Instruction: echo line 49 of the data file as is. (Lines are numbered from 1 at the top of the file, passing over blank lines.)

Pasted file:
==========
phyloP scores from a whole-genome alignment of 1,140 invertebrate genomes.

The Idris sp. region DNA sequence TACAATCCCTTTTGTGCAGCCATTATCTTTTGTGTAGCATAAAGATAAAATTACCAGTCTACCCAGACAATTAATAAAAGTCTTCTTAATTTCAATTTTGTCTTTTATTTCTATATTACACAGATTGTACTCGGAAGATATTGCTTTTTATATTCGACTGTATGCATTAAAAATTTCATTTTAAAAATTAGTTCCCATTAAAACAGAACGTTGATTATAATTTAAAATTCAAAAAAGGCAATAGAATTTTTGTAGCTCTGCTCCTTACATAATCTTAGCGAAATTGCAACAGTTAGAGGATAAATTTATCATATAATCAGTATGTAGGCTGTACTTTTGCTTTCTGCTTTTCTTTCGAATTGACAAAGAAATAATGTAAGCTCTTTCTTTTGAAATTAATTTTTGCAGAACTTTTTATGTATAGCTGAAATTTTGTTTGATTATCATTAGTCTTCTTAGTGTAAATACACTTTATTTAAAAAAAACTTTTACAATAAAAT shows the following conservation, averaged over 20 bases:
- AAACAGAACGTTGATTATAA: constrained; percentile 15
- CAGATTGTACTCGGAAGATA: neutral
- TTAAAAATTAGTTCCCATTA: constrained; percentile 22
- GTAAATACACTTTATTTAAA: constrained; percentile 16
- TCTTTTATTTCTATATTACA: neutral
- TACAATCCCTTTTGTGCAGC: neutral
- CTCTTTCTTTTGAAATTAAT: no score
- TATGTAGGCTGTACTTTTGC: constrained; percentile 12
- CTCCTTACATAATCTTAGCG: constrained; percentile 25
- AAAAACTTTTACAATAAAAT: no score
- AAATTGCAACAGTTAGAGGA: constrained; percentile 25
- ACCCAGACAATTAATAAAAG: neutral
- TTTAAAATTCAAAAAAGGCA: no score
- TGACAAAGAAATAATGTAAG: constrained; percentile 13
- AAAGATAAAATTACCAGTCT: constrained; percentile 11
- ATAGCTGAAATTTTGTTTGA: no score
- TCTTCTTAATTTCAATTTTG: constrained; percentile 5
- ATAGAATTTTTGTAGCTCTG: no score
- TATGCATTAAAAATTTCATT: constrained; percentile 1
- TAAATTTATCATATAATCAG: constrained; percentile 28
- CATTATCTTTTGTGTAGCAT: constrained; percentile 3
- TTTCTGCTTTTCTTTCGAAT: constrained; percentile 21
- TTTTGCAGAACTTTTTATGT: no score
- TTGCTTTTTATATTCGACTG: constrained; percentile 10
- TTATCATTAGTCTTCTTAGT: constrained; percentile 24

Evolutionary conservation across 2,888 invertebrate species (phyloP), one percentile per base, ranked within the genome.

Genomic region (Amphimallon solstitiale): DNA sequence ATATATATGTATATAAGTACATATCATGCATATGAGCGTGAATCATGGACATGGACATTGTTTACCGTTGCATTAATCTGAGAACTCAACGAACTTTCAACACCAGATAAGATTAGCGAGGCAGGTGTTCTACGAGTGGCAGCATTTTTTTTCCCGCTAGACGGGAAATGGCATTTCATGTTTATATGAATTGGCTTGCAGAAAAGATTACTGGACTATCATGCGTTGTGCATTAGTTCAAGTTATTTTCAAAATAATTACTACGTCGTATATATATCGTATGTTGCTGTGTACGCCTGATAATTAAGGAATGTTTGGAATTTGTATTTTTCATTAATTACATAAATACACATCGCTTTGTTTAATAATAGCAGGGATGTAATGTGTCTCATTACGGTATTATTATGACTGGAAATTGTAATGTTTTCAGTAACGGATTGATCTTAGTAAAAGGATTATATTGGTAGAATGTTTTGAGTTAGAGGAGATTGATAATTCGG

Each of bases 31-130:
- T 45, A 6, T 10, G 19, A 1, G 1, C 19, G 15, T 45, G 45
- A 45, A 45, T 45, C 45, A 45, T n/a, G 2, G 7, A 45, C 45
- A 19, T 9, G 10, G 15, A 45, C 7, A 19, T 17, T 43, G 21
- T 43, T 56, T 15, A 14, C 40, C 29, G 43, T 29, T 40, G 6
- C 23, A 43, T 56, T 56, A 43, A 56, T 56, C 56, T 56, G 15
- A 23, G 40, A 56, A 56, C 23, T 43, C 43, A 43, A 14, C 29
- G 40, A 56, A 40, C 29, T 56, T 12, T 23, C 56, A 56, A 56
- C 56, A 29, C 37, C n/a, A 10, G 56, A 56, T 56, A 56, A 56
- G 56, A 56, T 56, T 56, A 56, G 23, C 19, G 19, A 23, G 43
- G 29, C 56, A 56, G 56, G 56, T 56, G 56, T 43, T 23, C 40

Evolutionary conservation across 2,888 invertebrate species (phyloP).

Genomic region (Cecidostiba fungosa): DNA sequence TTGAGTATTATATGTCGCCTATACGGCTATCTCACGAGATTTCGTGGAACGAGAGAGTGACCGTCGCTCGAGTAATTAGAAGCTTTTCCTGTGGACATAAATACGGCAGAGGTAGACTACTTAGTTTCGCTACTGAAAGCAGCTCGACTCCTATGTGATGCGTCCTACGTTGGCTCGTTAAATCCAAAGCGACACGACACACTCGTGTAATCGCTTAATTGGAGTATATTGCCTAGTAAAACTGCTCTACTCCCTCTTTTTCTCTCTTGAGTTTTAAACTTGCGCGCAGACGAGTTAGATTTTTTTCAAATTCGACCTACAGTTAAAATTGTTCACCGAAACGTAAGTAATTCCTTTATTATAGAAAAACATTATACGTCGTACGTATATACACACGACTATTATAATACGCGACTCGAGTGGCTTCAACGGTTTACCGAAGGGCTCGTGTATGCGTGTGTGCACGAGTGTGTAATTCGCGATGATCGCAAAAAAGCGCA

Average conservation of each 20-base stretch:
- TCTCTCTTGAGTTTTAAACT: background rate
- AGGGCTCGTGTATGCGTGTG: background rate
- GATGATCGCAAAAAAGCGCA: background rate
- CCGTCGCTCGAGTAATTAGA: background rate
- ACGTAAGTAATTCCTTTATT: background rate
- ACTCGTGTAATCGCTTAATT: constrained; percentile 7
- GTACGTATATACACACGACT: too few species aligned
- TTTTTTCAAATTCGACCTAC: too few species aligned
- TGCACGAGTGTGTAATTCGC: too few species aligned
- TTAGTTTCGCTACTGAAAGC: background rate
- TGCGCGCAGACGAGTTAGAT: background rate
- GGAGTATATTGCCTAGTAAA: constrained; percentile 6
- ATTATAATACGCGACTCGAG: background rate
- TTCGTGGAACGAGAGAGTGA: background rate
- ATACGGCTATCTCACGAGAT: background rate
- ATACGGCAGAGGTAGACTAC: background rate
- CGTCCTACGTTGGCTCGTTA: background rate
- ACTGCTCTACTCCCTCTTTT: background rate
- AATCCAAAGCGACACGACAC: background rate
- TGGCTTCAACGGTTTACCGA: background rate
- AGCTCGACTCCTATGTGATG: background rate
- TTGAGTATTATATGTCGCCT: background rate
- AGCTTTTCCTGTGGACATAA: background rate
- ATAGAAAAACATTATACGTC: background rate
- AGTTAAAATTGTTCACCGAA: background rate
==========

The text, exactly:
- ACTCGTGTAATCGCTTAATT: constrained; percentile 7